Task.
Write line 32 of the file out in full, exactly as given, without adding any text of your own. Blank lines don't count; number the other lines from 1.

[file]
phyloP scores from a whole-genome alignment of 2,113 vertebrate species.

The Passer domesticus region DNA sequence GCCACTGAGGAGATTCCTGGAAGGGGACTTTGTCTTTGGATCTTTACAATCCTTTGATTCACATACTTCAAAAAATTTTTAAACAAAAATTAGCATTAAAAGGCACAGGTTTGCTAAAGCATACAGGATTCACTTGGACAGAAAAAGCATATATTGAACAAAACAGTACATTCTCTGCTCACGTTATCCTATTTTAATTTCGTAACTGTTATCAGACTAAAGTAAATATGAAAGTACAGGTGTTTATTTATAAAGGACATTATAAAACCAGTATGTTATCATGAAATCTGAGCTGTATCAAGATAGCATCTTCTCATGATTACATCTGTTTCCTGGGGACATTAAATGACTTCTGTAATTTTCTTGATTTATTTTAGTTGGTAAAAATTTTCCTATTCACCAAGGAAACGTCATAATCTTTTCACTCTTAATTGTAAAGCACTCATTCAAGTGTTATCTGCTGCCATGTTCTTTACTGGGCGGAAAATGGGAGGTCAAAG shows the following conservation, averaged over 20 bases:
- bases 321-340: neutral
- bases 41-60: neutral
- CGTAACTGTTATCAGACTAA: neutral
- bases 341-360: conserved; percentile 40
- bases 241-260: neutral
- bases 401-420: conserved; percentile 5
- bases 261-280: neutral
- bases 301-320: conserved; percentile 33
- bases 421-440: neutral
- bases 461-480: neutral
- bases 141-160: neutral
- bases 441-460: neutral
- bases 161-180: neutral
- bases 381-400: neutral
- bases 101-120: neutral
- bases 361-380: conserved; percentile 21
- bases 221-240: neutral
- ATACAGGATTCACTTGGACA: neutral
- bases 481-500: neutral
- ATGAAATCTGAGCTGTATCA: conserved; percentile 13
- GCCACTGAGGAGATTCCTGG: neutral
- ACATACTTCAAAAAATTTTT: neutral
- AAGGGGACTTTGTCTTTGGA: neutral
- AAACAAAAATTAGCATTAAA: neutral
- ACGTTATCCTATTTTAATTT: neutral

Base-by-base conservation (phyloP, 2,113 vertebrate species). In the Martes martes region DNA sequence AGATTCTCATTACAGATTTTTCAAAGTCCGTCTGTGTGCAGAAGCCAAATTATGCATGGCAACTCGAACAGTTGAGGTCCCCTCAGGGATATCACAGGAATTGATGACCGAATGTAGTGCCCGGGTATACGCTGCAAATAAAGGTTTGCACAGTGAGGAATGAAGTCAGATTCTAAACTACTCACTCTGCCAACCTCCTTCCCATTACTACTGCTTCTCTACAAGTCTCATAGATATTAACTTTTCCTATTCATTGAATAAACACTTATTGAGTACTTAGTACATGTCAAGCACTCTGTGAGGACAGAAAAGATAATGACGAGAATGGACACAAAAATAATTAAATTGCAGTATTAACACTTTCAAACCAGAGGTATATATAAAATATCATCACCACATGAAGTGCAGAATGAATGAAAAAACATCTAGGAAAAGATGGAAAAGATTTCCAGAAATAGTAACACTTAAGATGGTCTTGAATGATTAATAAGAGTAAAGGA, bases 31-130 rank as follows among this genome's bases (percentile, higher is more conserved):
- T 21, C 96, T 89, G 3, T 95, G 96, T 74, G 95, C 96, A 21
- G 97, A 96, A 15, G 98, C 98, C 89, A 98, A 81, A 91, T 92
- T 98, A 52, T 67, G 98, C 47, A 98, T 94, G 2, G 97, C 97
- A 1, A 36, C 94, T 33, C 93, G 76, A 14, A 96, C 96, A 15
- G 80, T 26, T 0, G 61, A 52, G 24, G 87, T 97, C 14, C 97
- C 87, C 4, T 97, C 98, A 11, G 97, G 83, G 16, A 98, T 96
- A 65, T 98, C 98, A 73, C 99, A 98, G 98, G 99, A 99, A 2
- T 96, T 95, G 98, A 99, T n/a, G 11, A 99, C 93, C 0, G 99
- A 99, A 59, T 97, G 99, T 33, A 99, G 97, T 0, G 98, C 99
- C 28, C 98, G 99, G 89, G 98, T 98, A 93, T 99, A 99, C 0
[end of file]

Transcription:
- A 1, A 36, C 94, T 33, C 93, G 76, A 14, A 96, C 96, A 15